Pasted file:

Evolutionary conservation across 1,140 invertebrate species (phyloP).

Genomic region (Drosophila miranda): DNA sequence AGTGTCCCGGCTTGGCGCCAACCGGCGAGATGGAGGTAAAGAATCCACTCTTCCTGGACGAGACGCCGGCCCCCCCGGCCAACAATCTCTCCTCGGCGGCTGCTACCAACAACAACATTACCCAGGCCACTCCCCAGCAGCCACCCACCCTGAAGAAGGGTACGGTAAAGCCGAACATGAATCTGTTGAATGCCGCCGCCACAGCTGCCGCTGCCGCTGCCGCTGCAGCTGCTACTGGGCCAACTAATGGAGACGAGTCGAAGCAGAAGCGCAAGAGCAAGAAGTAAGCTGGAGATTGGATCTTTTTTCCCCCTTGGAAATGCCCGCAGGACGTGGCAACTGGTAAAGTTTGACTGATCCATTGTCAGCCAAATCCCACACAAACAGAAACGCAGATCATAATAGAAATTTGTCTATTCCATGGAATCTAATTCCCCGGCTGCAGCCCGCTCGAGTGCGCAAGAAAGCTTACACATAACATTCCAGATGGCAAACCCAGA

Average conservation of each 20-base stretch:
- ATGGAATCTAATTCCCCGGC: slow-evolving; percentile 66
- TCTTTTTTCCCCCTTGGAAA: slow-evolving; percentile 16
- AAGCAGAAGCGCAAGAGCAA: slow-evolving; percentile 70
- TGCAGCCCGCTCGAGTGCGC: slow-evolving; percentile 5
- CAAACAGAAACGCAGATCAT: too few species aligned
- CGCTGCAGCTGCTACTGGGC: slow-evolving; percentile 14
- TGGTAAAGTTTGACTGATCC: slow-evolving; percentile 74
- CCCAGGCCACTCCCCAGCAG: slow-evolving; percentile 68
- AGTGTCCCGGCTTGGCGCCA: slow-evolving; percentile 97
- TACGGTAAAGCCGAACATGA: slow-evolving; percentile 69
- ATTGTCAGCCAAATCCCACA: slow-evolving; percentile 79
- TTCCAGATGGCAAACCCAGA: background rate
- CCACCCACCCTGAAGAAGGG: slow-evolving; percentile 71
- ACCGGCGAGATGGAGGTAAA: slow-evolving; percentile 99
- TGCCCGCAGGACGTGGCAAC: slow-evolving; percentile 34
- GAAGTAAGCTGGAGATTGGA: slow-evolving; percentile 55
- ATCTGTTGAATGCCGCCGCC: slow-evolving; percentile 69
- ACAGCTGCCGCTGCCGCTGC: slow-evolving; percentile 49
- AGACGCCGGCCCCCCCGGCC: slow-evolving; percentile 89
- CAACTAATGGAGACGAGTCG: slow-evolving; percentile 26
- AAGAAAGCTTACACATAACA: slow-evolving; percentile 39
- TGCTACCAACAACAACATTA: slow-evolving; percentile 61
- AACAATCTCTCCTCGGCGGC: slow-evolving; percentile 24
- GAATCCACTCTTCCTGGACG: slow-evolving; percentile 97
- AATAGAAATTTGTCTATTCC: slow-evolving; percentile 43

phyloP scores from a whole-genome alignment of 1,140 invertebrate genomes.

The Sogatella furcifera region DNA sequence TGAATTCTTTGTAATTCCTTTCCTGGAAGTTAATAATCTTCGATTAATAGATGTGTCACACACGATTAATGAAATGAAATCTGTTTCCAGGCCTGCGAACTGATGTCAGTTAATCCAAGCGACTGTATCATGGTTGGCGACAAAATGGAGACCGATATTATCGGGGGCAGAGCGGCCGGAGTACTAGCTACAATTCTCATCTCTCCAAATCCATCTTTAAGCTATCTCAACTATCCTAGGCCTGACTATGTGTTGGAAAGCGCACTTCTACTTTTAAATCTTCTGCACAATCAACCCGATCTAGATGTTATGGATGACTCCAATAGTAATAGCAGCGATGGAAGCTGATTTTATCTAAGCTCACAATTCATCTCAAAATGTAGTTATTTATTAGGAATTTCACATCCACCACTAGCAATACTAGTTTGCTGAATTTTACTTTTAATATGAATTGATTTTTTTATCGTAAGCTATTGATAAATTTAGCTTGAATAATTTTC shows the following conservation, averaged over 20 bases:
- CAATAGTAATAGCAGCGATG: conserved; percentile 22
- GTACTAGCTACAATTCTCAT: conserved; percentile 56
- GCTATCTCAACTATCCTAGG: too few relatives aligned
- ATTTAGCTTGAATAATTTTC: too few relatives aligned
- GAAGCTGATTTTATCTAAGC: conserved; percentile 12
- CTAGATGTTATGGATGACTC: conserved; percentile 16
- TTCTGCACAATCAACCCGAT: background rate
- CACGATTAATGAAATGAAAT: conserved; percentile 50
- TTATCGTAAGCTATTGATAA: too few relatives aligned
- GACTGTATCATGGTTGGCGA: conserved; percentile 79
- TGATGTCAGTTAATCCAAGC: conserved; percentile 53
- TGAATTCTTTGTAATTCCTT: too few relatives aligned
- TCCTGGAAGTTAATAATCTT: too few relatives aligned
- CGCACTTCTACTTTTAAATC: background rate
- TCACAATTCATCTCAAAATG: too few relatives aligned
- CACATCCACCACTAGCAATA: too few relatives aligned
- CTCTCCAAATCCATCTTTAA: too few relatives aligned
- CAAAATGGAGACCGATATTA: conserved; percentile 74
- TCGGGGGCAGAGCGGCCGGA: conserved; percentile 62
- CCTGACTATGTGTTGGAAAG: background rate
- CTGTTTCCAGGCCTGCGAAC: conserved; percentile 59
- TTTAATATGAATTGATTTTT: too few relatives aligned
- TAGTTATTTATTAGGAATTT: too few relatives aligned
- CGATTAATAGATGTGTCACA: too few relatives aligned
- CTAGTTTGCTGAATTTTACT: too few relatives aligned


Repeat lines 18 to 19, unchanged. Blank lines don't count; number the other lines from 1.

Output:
- TGCCCGCAGGACGTGGCAAC: slow-evolving; percentile 34
- GAAGTAAGCTGGAGATTGGA: slow-evolving; percentile 55